‘Weird’ new fossil sea creature named after terrifying sand worms from Dune

Trailer for Dune: Part Two

Palaeontologists have named a “weird” new species of fossilised sea creature that lived 500 million years ago after the terrifying sand worms — the “Shai-Hulud” — in Frank Herbert’s Dune.

Found in rocks called the Spence Shale that outcrop on the Idaho–Utah border, Shaihuludia shurikeni is a type of “annelid”, or segmented worm.

The species name, “shurikeni”, was chosen because the worm has stiff radial bristles known as “chaetae” that resemble the blades of Japanese throwing stars.

The Spence Shale is an example of a so-called Konservat-Lagerstätte, a site of extraordinary fossil preservation that can contain soft tissues and even complete organisms.

In fact, the area has been renowned since the 1900s for its abundance of both soft-bodied fossils and trilobites — marine creatures that look a bit like woodlice.

READ MORE: Oldest-known jellyfish found hiding in 505 million-year-old rocks is ‘wondrous’

S. shurikeni was discovered by geoscientist Dr Rhiannon LaVine of the University of Kansas — who then formally described it with her colleagues.

Dr LaVine said: “I’ve been involved in describing species before, but this is the first one I’ve named.

“Actually, I was able to name its genus — so I can put that feather in my cap.”

The Shai-Hulud, she added, “was the first thing that came to mind, because I’m a big ol’ nerd — and, at the time, I was getting really excited for the ‘Dune’ movies.”

We use your sign-up to provide content in ways you’ve consented to and to improve our understanding of you. This may include adverts from us and 3rd parties based on our understanding. You can unsubscribe at any time. More info

As soon as she saw the fossil, Dr LaVine said that she knew she had found something “atypical” — and it took some time to figure out just what it was.

The geoscientist added: “I was showing it to everybody, asking, ‘What do you think this is?’,

“Nobody had an idea. We thought maybe it’s a wiwaxia, a very peculiar animal from about that time — but we don’t have too many representatives of it from the Spence area.

“Or maybe it’s a scale worm, but there’s no real scale worms known from that time. Maybe it was a juvenile jellyfish, but it’s so bladed and the lines are so straight on those things, it would be kind of odd. So, I couldn’t get a solid answer.”

Eventually, Dr LaVine teamed up with researchers at the University of Missouri to conduct both scanning electron microscopy and energy-dispersive X-ray spectrometry on the fossil.

She explained: “We mainly wanted to make sure that this was a biological thing, because it’s possible it could have just been some weird mineral growth with the way it looked!

“We did the scanning to rule out that it wasn’t just a mineral growth, and we were able to do that.”

Hawaiian undersea volcano has erupted five times in past 150 years, study finds[ANALYSIS]
Paralysis breakthrough as feeling and movement restored to man with quadriplegia[REPORT]
UFO testimony dubbed ‘implausible’ as expert demands real evidence of spacecraft[INSIGHT]

The ancient worm might not — like its fictional counterpart — be the source of the life-giving psychedelic “melange”, but the discovery of a new Cambrian-age annelid is still a big deal.

As palaeontologist Julien Kimmig — study co-author from the State Museum of Natural History in Karlsruhe, Germany — explains: “Annelids are very rare in the Cambrian of North America, and so far we only knew of a single specimen from the Spence Shale.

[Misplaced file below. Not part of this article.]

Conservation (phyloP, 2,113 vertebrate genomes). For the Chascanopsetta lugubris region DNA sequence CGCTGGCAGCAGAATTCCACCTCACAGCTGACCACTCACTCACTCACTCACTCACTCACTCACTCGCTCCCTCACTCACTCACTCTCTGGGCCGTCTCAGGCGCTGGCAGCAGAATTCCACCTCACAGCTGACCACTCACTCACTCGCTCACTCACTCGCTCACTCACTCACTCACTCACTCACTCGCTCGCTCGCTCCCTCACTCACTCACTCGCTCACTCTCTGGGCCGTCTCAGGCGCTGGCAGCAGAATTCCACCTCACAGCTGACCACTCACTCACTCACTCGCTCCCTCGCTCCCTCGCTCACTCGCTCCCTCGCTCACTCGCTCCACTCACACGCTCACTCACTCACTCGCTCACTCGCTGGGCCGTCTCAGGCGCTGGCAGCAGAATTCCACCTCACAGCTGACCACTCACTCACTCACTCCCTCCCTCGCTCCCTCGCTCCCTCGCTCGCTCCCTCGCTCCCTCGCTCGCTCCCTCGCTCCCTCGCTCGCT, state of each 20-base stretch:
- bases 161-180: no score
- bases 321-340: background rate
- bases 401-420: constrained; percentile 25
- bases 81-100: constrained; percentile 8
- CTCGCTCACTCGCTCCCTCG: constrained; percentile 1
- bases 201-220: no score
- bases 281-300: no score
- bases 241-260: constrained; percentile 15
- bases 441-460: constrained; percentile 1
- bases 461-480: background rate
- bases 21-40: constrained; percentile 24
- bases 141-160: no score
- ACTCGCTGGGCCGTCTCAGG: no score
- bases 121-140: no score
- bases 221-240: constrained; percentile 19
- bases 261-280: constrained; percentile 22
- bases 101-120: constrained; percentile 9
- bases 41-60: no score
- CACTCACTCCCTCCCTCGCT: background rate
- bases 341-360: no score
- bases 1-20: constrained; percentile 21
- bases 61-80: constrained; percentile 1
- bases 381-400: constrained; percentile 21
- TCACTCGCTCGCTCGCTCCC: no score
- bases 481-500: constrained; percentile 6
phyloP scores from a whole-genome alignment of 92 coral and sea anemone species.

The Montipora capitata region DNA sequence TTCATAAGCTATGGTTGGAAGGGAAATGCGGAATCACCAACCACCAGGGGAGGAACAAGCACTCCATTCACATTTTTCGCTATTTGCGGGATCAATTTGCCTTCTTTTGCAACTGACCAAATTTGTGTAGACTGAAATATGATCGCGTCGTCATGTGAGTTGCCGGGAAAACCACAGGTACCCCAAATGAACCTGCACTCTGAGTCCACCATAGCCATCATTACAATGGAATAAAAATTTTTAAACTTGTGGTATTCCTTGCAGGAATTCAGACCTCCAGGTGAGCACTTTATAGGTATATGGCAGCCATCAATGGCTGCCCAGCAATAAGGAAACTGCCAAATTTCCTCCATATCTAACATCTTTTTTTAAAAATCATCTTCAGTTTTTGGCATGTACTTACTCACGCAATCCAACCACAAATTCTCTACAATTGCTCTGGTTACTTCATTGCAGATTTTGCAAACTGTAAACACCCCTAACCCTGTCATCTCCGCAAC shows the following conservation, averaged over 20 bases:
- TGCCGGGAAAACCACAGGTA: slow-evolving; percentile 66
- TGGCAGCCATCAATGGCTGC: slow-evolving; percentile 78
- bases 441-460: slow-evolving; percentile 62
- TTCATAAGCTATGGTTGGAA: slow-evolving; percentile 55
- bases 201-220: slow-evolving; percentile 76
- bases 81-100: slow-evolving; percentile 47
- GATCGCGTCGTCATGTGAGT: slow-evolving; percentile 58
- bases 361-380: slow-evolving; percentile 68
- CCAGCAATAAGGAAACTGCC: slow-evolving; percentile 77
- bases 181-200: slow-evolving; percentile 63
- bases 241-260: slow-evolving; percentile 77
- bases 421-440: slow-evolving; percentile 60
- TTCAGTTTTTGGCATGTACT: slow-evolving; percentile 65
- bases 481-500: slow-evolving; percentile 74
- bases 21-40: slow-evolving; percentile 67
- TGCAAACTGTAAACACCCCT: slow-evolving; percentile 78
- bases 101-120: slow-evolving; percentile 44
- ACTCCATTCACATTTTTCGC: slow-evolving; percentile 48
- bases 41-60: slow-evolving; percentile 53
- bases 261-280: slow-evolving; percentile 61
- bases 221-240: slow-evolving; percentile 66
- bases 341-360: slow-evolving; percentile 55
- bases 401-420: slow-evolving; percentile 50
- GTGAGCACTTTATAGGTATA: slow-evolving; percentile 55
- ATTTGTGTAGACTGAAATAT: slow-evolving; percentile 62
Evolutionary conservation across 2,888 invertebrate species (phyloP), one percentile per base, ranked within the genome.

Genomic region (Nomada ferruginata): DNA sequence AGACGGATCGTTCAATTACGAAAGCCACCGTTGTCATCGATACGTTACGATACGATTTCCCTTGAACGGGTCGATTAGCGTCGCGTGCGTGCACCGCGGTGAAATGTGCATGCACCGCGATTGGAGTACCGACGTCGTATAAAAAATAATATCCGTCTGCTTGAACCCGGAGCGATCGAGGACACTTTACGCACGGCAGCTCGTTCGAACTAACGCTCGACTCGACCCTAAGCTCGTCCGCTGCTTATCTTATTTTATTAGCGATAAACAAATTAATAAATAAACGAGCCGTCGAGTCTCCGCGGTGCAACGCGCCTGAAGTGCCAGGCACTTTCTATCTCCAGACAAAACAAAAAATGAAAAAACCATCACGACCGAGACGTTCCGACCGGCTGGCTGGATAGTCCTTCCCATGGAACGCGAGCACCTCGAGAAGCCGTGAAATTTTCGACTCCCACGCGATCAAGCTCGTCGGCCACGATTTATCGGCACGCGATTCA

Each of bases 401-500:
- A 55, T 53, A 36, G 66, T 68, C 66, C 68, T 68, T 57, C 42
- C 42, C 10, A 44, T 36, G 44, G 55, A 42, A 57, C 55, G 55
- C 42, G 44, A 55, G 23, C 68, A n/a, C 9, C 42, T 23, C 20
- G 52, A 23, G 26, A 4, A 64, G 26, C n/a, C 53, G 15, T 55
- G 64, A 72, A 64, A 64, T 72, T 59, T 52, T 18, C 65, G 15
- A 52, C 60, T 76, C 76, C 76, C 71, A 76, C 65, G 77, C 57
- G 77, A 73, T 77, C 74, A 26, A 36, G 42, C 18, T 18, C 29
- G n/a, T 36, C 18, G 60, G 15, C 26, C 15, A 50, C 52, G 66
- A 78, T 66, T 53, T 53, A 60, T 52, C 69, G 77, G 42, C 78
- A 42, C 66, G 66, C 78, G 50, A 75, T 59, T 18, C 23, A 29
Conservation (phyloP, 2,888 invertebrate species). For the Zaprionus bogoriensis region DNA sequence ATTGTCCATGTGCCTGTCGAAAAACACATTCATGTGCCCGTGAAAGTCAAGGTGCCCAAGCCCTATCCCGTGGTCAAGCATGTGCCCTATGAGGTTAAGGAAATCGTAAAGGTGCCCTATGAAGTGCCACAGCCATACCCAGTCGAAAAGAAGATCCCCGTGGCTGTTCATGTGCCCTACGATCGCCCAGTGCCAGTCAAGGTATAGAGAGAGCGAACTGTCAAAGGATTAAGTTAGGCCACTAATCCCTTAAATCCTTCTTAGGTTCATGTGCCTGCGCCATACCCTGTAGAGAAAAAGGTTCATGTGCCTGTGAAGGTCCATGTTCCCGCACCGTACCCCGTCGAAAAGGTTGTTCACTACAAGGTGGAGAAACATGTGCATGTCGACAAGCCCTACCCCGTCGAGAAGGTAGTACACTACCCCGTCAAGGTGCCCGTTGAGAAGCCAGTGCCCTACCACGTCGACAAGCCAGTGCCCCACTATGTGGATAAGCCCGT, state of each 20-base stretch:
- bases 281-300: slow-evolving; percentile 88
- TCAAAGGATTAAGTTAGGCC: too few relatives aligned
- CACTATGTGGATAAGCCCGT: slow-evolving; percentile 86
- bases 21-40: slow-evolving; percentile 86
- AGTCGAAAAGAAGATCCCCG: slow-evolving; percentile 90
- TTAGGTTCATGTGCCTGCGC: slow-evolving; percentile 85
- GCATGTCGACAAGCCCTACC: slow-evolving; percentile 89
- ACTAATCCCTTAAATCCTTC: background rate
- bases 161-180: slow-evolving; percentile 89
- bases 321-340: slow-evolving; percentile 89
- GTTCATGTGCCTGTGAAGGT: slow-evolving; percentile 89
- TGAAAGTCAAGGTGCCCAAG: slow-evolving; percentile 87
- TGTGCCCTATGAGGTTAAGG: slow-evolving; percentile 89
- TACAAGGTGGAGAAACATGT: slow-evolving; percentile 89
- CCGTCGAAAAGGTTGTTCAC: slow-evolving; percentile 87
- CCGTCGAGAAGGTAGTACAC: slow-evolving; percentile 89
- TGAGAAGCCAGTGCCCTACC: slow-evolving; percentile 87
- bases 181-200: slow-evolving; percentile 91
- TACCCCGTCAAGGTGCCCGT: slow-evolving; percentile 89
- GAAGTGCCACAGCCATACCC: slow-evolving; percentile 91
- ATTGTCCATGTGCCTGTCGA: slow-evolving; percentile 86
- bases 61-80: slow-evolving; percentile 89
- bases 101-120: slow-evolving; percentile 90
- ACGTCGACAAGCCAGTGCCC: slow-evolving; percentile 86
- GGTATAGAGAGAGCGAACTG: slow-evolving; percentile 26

“Shaihuludia shurikeni is especially interesting, as it had some very impressive chaetae, which makes it unique among the Cambrian annelids.

“The way that the fossil is preserved is also of particular interest, because most of the soft tissue is preserved as an iron oxide ‘blob’, suggesting the animal died and was decomposing for a while before it was fossilised.

“However, with the analytical methods used in the paper, we show that even with limited preservation you can identify fossils.”

In fact, the researchers noted, their analysis also helped to reclassify another annelid fossil from the Spence Shale.

While previously thought to have been an unknown species from the genus Canadia, this second worm has now been revealed to belong to Burgessochaeta instead.

This genus is named after the Burgess Shale — a famous Konservat-Lagerstätten that outcrops in the Canadian Rocky Mountains, in the Yoho and Kootenay National Parks.

The new study represents the first time that a fossil of Burgessochaeta has been found from outside of the Burgess Shale.

On the fossil’s previous classification, Dr LaVine explained: “Canadia […] is kind of a wastebasket genus for a lot of the annelids that come out of these types of deposits.”

According to the researchers, both worm species — Shaihuludia and Burgessochaeta — would have lived in a diverse ecosystem ruled by invertebrates like trilobites and other early marine arthropods as well as shelled molluscs and brachiopods.

Dr LaVine said: “This discovery gets us to think about deep time. When we look outside, we see all the animals that we know. Now we can walk past a duck, go to the beach and see a starfish and all the critters that exist in the ocean. We kind of know what to expect.

“But then we can let our imaginations go a little bit to imagine what happened a million years ago — or, in this case — over 500 million years ago. What does the ocean look like then?

“You’re going to see a lot of the similar players, but they’re a little bit alien because evolution has taken place.

“It’s very cool to think about our planet as a record of history and all of the different environments that have happened over billions of years, all on the same ground we stand on. We’ve had alien worlds beneath our feet.”

The full findings of the study were published in the journal Historical Biology.

Source: Read Full Article